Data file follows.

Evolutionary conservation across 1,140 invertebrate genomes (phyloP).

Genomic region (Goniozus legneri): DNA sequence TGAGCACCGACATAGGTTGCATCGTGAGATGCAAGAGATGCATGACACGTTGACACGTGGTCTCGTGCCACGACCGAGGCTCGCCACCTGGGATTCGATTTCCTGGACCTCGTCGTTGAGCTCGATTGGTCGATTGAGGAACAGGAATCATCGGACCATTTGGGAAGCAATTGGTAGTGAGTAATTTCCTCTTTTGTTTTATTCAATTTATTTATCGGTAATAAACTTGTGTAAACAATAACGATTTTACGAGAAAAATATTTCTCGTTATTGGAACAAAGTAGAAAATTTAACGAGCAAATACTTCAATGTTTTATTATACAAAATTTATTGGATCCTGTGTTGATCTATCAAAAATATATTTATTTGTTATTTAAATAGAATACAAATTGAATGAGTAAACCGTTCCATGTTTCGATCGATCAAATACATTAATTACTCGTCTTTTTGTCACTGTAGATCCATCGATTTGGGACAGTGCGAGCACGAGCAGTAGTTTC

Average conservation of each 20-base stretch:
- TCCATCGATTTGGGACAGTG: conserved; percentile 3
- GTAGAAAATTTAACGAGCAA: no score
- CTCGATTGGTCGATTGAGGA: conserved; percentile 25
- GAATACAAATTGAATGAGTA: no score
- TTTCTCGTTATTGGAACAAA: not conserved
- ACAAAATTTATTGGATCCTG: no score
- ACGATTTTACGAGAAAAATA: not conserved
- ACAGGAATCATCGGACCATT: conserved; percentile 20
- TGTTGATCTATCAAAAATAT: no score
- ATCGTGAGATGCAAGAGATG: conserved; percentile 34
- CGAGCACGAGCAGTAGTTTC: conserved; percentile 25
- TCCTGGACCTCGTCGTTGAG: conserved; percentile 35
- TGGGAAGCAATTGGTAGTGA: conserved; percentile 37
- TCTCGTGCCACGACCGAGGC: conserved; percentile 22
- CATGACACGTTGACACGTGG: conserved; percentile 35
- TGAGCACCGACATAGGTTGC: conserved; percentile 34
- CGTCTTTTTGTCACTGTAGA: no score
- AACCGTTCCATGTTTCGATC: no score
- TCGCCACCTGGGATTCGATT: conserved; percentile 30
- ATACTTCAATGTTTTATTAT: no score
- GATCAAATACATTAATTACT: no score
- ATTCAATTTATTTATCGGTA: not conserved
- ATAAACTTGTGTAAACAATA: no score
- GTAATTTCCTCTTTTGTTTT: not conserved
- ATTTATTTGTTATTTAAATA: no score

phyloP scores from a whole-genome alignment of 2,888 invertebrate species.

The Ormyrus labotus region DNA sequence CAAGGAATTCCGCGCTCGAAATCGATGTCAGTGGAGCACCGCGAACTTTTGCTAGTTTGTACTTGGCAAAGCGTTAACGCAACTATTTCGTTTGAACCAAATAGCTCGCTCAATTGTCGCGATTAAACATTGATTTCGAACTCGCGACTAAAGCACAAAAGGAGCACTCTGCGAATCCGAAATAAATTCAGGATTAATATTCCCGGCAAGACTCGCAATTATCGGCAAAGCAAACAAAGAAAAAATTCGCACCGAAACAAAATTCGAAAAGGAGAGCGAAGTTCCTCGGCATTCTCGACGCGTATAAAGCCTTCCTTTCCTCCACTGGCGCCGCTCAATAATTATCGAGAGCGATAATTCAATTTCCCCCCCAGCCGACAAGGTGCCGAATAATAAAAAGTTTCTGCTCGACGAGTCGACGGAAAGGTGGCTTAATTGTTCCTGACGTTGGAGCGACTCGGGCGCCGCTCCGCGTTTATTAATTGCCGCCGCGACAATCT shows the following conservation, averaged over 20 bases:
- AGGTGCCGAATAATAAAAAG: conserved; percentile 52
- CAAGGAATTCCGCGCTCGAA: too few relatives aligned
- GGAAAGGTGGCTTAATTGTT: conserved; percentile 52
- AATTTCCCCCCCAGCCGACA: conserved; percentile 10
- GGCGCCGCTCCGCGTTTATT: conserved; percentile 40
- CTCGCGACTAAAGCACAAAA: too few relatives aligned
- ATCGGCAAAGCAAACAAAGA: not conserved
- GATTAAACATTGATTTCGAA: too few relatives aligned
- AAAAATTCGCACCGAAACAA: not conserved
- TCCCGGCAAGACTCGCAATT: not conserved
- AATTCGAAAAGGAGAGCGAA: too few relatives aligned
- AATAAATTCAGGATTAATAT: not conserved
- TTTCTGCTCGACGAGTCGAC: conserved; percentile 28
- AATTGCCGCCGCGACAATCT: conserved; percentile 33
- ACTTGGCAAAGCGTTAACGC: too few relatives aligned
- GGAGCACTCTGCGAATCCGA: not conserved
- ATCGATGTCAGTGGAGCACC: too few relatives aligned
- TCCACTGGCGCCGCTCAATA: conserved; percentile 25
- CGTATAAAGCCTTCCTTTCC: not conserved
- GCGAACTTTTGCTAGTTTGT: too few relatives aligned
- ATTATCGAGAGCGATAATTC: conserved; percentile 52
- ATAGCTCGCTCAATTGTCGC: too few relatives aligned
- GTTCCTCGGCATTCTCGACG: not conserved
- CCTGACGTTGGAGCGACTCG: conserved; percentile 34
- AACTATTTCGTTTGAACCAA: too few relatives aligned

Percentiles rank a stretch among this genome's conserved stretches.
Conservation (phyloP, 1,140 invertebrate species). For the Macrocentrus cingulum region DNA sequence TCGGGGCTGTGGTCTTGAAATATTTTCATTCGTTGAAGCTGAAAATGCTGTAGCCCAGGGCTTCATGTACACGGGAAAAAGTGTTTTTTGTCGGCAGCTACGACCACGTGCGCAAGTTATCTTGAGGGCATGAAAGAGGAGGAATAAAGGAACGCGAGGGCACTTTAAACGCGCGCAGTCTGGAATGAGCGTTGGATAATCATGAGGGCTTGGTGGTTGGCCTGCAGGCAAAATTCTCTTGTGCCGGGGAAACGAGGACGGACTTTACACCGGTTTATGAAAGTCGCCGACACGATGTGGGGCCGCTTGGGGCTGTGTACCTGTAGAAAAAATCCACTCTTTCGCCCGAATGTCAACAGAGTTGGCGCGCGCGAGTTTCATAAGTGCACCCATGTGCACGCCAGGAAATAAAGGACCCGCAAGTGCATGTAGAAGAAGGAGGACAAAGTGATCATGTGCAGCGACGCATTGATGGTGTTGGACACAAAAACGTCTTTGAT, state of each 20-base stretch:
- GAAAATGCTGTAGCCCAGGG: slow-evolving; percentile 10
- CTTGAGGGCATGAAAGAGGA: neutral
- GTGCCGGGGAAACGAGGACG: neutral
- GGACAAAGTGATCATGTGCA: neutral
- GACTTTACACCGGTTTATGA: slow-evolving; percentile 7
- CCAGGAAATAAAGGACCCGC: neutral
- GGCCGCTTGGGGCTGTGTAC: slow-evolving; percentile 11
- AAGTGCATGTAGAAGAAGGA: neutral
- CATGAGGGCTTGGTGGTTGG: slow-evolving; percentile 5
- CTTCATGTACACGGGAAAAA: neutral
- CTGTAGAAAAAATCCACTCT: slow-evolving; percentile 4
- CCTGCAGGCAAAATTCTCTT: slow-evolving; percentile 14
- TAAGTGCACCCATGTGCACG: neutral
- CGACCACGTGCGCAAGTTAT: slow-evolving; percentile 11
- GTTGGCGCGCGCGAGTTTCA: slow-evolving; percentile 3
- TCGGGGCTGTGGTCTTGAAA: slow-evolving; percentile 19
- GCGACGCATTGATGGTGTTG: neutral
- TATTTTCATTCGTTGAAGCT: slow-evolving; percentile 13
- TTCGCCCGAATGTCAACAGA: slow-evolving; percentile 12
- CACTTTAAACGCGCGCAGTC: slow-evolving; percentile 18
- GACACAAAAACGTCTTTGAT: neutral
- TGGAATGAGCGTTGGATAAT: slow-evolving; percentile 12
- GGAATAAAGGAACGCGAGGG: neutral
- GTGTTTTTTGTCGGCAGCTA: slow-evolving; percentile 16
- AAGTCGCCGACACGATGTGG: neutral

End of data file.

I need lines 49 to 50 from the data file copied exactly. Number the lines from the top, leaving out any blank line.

- CGTATAAAGCCTTCCTTTCC: not conserved
- GCGAACTTTTGCTAGTTTGT: too few relatives aligned